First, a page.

Mark Twain once said, “The secret of getting ahead is getting started.” Thus was the case when the men’s basketball team squared off against St. Francis Brooklyn at the Pizzitola Center Wednesday on Twain’s 181st birthday. In order to get ahead, all the Bears (4-4) had to do was get started.
In the final contest of their three-game home slate, the Bears started the action with a 22-6 run, building a lead they would not relinquish en route to an 81-71 win.
From the beginning, it was a fast-paced, end-to-end game. The Terriers (1-5) would get a steal and take the ball down the court only to be turned away in the paint. The next possession, the Bears would run the fast break in the other direction.
Head Coach Mike Martin ’04 credited the Bears’ early advantage to the team’s defensive effort.
“For us to be a good team, we’ve got to be able to rely on our man-to-man defense to get stops,” Martin said. “That’s what we did to build that initial lead.”
St. Francis slowly climbed back into the game. Punctuated by back-to-back three-pointers by Darelle Porter, the Terriers cut Bruno’s lead to four with 6:20 to play in the first half. But a powerful surge by forward Joshua Howard ’20, who scored 11 points in about three minutes, grew the lead to 14. Howard led all scorers, pouring in 19 points in 24 minutes of play.
Howard credited his ability to perform as a freshman to his experience playing with older players growing up: “I was used to playing against seniors as a freshman on varsity (in high school), so that really helped me get used to being able to defend and play offense against guys that are bigger than me and older than me.”
Bruno carried a 42-32 lead into the halftime break.
The second half was a sloppy affair, defined by flying bodies and fast-break turnovers. Bruno had anticipated a disruptive St. Francis defense but hoped to take better care of the basketball during offensive possessions, Martin said. The Bears finished with 19 turnovers, one fewer than the Terriers’ 20.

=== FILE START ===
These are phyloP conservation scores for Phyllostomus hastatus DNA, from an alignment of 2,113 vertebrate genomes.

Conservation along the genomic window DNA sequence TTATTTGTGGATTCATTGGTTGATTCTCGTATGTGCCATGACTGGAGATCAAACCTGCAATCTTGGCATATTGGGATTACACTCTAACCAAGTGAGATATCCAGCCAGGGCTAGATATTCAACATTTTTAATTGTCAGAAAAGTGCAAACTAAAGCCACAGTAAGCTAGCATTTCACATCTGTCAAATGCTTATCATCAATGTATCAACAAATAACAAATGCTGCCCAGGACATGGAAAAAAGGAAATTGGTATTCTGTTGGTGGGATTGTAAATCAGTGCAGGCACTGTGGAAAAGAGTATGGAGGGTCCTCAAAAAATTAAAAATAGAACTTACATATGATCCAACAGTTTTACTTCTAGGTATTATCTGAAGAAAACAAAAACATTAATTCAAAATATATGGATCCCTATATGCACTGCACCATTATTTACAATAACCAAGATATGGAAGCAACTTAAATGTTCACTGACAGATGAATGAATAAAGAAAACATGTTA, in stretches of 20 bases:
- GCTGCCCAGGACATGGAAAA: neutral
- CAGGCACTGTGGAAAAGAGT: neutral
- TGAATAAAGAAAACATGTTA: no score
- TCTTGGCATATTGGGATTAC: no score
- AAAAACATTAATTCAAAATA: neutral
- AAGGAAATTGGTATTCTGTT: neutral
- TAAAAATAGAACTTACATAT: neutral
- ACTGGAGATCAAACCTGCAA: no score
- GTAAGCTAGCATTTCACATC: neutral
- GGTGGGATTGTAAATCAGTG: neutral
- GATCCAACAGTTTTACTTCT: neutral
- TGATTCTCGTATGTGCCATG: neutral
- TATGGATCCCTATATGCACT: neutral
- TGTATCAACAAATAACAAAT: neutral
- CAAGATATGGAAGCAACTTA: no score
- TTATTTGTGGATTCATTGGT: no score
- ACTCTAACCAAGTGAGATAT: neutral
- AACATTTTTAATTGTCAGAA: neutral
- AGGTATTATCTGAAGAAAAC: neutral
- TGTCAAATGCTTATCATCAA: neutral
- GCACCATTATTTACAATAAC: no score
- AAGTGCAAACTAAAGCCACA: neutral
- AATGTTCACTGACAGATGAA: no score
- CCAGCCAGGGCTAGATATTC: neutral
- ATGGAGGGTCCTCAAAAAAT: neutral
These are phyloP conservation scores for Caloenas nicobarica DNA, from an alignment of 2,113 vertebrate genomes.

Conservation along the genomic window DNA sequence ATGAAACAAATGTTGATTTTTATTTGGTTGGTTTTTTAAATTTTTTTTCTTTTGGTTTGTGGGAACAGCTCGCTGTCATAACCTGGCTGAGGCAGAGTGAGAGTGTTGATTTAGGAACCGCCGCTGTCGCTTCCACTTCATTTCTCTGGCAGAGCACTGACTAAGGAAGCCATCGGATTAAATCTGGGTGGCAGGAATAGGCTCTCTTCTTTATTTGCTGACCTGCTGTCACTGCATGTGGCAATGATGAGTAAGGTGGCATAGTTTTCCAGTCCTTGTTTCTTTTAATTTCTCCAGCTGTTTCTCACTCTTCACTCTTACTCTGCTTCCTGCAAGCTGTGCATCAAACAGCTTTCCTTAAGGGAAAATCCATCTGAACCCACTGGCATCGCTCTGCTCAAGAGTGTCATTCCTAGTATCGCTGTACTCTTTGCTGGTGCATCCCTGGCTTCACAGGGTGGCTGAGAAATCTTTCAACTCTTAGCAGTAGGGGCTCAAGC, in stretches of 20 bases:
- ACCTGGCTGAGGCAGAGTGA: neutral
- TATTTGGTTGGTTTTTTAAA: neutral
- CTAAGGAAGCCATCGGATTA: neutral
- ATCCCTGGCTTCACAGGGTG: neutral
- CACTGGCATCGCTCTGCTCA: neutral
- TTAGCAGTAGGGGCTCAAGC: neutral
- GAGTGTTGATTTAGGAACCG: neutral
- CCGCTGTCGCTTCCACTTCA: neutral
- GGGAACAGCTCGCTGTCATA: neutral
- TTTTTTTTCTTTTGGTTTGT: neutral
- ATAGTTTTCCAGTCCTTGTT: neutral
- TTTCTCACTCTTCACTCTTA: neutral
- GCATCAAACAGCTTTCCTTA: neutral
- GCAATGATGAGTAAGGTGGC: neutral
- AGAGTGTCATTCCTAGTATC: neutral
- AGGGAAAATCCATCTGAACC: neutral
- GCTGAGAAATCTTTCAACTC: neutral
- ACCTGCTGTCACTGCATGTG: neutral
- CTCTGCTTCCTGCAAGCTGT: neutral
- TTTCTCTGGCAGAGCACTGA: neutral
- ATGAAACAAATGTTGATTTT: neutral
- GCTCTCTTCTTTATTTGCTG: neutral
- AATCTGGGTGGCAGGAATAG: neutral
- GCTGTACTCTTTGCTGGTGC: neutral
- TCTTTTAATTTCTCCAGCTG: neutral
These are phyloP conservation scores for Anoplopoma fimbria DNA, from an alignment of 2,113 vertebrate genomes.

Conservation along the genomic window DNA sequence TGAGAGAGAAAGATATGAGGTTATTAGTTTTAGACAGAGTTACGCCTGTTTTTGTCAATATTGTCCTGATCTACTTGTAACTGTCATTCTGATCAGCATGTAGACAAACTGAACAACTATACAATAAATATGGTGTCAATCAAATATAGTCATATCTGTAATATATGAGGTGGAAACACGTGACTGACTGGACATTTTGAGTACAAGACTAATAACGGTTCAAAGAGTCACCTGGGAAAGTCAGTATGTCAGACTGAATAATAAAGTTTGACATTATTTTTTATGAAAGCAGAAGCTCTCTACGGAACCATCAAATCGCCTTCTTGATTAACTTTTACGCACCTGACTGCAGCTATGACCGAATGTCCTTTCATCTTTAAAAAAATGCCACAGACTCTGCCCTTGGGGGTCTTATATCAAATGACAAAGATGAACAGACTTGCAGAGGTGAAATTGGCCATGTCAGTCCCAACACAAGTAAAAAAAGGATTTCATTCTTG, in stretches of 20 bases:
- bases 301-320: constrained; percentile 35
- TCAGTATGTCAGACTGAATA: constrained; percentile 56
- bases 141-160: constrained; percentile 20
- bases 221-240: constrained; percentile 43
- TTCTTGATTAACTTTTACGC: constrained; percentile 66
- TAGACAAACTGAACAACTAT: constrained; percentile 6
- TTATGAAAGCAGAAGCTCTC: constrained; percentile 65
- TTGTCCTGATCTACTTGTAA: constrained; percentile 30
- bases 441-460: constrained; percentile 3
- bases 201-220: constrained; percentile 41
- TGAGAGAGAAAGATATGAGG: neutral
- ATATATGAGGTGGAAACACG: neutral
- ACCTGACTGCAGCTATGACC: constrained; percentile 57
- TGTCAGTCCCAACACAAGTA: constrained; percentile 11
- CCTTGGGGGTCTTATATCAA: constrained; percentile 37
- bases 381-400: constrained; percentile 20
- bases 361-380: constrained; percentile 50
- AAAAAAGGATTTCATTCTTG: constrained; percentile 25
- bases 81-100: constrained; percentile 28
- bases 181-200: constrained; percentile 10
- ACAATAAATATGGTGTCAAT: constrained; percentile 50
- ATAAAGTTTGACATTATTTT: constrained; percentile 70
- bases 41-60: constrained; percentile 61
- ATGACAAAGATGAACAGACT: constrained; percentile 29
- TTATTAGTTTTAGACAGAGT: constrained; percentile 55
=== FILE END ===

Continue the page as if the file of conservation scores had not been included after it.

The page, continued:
Travis Fuller ’19 was once again prolific off the bench. In just 18 minutes of play, the 6-foot-9 forward grabbed a game-high eight rebounds and scored a career-high 14 points on 5-of-5 shooting. This marks the second game in a row in which Fuller shot 100 percent from the field.
“I’m really proud of Travis and how he’s developing,” Martin said. “I was extremely hard on him in the second half, and he came right back and responded.”
Fuller’s response included an electrifying put-back dunk midway through the second half.
Brown moved to a zone defense in the second stanza and relied on Chris Sullivan ’19 to play at the top of the defense. Sullivan played like a physical, defensive workhorse, at one point stealing an inbound pass and getting fouled on the ensuing layup. He made both free throws. All his coach could do was applaud. By the end of the game, Martin was only pulling Sullivan off the court for seconds at a time to give him some rest.
Through the fight, Brown held on to its lead.
Tasked with controlling the physicality of the game, the officials had a busy night. “We took 45 free throws, and I thought we should have (taken) 60 or 65,” Martin said. Bruno converted 35 of its 45 attempts. St. Francis only made its way to the stripe 15 times, scoring on nine of its attempts.
Frustrated with the officiating, Glenn Braica, the Terriers’ head coach, screamed himself hoarse. But eventually cooler heads prevailed, as Martin and the Bears walked off the court with their 81-71 win.
Steven Spieth ’17 solidified his place in Brown basketball history, scoring his 1,000th career point. “It’s a great honor. It means a lot,” Spieth said. “A lot of credit obviously goes to (my) coaches and teammates for putting me in the right situations.”
Continuing his tremendous senior season, Spieth scored 17 points and added six rebounds, four steals and two assists. Averaging 18.9 points per game, Spieth is currently one of the Ivy League’s leading scorers.
Spieth has “been such a huge part of our program for four years, and what a year he’s having,” Martin said. “It’s great to see how hard he’s worked, and it’s paying off. It’s what this game’s all about — if you put in the work and you put in the time, you should get rewarded,” Martin said.
While they have a long season ahead of them, the Bears already have a goal in mind.
“It’s going to be a great challenge, but we don’t want to go back below .500,” Martin said.“We want to stay on the positive side.”
Up next, Brown goes on the road to play Central Connecticut State Saturday, its last game before facing off against Providence College Tuesday.